The employees at Velleuer have great opportunities to develop their skills and take new steps in their careers. Study visit to other industrial companies is one way of enhancing skills; another is further training at the local technical academy.
The German Lesjöfors company Velleuer acknowledges the great importance of further education and employees can easily continue their career paths.
Insight in the world´s largest steel industry One way to obtain new insights and enhance employee skills is through field trips, visiting industrial companies in other cities. Recently a Velleuer team of four followed an invitation from the VDI, the Association of German Engineers, to visit the magnificent Hüttenwerke Krupp-Mannesmann in Duisburg.
Duisburg still is the biggest steel producing city in the world, casting more than 20 million tons of steel in two companies. The Velleuer group were able to follow the entire process chain – from ore and coal delivery in the company´s port on river Rhine to the coking plant, blast furnace, steelmaking and vertical continuous casting. The participants were very impressed by the massive crucibles of molten pig iron and the high quality of the delivered wire and strip materials.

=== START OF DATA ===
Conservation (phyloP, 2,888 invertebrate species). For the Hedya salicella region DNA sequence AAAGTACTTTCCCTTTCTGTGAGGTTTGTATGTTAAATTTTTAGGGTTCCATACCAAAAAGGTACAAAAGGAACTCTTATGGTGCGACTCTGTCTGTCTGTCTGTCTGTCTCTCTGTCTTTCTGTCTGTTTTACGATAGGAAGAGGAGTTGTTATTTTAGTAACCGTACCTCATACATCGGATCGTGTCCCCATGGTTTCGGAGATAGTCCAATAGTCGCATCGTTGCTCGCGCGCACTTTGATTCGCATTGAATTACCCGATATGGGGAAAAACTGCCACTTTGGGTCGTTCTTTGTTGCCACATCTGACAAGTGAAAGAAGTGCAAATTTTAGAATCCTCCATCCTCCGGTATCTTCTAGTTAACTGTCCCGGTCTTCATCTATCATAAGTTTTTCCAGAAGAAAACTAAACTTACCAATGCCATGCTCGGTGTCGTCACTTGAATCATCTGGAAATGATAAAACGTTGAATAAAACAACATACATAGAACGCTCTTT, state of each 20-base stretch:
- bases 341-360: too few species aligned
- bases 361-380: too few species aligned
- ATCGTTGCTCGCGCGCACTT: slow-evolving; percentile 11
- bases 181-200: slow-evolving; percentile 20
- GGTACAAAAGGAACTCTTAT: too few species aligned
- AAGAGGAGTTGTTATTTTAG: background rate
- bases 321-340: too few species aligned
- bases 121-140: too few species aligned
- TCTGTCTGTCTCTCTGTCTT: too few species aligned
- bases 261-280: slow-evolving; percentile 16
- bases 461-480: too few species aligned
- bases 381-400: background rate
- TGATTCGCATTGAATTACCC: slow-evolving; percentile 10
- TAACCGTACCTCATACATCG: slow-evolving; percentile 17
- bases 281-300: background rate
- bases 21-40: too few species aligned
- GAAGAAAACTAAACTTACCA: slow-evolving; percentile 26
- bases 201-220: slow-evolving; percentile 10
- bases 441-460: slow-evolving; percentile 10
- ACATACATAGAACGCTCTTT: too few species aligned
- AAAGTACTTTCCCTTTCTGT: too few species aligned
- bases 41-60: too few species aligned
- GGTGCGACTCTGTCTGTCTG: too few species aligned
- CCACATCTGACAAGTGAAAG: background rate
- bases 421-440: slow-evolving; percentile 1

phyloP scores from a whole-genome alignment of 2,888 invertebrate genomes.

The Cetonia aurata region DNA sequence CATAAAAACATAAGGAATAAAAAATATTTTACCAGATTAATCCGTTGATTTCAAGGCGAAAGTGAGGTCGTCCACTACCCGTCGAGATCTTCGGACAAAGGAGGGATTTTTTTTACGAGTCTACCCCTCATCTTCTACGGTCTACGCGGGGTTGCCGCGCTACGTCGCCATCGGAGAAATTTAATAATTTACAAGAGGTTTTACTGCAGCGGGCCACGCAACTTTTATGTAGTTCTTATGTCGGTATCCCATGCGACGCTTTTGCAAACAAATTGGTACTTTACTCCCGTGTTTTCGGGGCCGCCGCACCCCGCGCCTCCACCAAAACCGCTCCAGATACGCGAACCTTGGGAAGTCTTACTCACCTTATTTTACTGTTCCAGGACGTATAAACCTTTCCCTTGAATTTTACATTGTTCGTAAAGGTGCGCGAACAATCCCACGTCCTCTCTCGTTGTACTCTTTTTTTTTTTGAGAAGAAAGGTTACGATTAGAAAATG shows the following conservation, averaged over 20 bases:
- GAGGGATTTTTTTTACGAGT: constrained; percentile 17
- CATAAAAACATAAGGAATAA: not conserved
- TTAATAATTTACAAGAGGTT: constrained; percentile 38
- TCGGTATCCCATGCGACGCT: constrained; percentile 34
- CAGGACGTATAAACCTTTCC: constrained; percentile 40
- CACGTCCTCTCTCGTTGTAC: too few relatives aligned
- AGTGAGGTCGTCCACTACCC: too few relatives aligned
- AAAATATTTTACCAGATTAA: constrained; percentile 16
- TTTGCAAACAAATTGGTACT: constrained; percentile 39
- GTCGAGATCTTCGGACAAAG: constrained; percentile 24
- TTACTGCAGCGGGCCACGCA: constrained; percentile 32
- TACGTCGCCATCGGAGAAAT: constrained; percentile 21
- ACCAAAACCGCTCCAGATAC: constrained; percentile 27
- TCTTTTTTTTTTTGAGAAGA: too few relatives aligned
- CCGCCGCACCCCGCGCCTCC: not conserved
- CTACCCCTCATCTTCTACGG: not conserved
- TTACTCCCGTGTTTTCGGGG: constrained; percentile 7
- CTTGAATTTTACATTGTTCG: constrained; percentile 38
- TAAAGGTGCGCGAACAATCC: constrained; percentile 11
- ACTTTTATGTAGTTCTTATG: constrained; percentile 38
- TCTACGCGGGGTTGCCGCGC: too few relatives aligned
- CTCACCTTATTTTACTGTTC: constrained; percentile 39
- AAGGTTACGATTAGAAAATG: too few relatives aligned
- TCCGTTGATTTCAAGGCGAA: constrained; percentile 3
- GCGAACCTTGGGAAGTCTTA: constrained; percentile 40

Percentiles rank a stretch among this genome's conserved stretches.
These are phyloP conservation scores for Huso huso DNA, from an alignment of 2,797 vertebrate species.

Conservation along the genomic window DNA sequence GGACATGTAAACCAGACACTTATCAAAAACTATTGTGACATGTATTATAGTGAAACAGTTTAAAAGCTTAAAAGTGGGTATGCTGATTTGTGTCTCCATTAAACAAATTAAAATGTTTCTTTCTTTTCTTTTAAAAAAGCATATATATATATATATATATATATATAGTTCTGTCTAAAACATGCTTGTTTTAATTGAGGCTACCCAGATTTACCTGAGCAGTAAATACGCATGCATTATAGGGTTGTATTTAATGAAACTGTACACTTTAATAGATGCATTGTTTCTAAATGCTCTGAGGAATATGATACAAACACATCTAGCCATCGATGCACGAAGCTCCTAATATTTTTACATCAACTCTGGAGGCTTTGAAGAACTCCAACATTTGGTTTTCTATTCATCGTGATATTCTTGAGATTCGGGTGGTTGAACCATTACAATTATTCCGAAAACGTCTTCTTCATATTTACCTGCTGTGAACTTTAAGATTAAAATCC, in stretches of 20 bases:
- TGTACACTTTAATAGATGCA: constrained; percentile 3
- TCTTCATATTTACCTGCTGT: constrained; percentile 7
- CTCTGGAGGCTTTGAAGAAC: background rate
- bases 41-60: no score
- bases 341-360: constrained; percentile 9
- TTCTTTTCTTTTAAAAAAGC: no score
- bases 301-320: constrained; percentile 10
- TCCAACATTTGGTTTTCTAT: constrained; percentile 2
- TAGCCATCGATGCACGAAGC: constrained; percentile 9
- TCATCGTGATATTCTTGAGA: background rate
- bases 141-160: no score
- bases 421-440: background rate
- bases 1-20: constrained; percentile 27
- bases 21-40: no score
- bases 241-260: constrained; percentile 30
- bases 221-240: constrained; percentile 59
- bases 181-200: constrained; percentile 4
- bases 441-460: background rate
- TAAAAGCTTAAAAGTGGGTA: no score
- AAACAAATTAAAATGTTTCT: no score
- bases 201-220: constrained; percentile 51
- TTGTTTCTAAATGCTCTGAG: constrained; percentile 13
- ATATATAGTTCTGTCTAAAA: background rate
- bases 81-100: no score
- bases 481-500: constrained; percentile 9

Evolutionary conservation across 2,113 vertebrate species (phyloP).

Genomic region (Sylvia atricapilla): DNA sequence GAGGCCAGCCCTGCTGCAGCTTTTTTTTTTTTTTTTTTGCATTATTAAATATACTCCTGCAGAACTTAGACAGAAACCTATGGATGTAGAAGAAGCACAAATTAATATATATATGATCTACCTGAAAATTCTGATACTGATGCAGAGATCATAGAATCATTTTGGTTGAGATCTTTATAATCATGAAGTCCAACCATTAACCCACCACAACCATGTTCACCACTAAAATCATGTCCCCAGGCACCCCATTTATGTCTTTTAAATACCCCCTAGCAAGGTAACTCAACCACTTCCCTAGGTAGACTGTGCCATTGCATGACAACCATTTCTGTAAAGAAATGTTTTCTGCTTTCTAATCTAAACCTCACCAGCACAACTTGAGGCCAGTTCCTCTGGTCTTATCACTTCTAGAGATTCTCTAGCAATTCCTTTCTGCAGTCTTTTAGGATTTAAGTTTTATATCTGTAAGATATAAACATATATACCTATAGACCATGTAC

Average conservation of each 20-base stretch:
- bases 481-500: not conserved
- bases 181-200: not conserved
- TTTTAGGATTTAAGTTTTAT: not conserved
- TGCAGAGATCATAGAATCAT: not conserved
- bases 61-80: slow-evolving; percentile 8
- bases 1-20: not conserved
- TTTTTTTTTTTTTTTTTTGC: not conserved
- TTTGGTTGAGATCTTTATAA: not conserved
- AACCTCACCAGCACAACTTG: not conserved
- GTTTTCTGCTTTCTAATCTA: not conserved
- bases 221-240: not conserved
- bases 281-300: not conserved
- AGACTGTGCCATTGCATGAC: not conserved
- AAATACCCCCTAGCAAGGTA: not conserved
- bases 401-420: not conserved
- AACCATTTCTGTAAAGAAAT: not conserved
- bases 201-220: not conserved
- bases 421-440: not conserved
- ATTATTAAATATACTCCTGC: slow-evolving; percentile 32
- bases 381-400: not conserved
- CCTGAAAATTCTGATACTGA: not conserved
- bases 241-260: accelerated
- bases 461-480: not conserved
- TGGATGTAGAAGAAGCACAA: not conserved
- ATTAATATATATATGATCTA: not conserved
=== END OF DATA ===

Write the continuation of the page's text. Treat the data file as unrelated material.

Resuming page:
Further academic education Another way to take further career steps is to study at college to obtain a master’s degree or a technician’s degree. Velleuer has a close relation with the Berufskolleg Niederberg, the local academy for junior technical staff. On a regular basis, employees qualify there as junior executives for industry.
In February, two graduates from Velleuer presented their final projects for an audience of professional technicians. Johann Wiens from the maintenance department and his four co-workers presented a new, flexibly adaptable construction with which stamped and bent parts can be gently and inline packed in various containers.
Robin Podolsky, Technical Sales, and his team presented an innovative solution that makes the assembly of progressive tools up to 1 000 mm in length much more efficient. This new concept significantly reduces assembly times and frees up potential for more new tool orders.
Frank Jahn, MD of Velleuer is satisfied with the development: “We are very happy that our company can attract devoted, highly skilled people who continuously want to develop themselves and our company’s products and processes into the future”.